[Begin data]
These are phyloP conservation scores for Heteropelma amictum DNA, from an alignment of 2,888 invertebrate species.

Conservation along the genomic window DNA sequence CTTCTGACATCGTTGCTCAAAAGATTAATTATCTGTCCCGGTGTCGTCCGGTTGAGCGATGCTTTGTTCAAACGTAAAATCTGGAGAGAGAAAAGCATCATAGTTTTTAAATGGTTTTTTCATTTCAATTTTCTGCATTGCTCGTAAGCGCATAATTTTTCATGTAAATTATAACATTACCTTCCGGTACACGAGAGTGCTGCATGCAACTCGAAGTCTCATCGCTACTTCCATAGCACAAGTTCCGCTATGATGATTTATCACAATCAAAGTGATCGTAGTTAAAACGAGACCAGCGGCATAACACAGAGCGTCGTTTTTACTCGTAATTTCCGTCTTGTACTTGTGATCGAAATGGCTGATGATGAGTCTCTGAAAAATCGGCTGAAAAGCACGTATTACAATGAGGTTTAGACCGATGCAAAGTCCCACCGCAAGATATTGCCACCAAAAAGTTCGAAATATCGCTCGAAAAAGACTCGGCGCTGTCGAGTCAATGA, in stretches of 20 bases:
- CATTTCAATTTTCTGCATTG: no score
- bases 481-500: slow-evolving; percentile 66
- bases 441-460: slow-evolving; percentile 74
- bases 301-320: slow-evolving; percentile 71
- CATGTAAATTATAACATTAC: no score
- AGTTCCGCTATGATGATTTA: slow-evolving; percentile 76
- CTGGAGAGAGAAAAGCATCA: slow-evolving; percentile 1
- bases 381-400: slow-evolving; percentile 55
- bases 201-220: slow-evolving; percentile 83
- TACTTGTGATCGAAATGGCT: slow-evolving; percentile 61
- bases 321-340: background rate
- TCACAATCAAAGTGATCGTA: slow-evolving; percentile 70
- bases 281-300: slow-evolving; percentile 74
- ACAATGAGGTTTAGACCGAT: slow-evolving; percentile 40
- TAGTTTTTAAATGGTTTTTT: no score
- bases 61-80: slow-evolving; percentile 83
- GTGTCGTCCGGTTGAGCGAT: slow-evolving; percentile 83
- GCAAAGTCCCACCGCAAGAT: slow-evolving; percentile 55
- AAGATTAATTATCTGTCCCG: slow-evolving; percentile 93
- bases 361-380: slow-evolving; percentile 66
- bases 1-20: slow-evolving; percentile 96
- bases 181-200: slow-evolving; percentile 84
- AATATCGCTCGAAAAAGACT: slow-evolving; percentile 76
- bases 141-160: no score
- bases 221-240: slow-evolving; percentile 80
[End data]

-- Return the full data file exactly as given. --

These are phyloP conservation scores for Heteropelma amictum DNA, from an alignment of 2,888 invertebrate species.

Conservation along the genomic window DNA sequence CTTCTGACATCGTTGCTCAAAAGATTAATTATCTGTCCCGGTGTCGTCCGGTTGAGCGATGCTTTGTTCAAACGTAAAATCTGGAGAGAGAAAAGCATCATAGTTTTTAAATGGTTTTTTCATTTCAATTTTCTGCATTGCTCGTAAGCGCATAATTTTTCATGTAAATTATAACATTACCTTCCGGTACACGAGAGTGCTGCATGCAACTCGAAGTCTCATCGCTACTTCCATAGCACAAGTTCCGCTATGATGATTTATCACAATCAAAGTGATCGTAGTTAAAACGAGACCAGCGGCATAACACAGAGCGTCGTTTTTACTCGTAATTTCCGTCTTGTACTTGTGATCGAAATGGCTGATGATGAGTCTCTGAAAAATCGGCTGAAAAGCACGTATTACAATGAGGTTTAGACCGATGCAAAGTCCCACCGCAAGATATTGCCACCAAAAAGTTCGAAATATCGCTCGAAAAAGACTCGGCGCTGTCGAGTCAATGA, in stretches of 20 bases:
- CATTTCAATTTTCTGCATTG: no score
- bases 481-500: slow-evolving; percentile 66
- bases 441-460: slow-evolving; percentile 74
- bases 301-320: slow-evolving; percentile 71
- CATGTAAATTATAACATTAC: no score
- AGTTCCGCTATGATGATTTA: slow-evolving; percentile 76
- CTGGAGAGAGAAAAGCATCA: slow-evolving; percentile 1
- bases 381-400: slow-evolving; percentile 55
- bases 201-220: slow-evolving; percentile 83
- TACTTGTGATCGAAATGGCT: slow-evolving; percentile 61
- bases 321-340: background rate
- TCACAATCAAAGTGATCGTA: slow-evolving; percentile 70
- bases 281-300: slow-evolving; percentile 74
- ACAATGAGGTTTAGACCGAT: slow-evolving; percentile 40
- TAGTTTTTAAATGGTTTTTT: no score
- bases 61-80: slow-evolving; percentile 83
- GTGTCGTCCGGTTGAGCGAT: slow-evolving; percentile 83
- GCAAAGTCCCACCGCAAGAT: slow-evolving; percentile 55
- AAGATTAATTATCTGTCCCG: slow-evolving; percentile 93
- bases 361-380: slow-evolving; percentile 66
- bases 1-20: slow-evolving; percentile 96
- bases 181-200: slow-evolving; percentile 84
- AATATCGCTCGAAAAAGACT: slow-evolving; percentile 76
- bases 141-160: no score
- bases 221-240: slow-evolving; percentile 80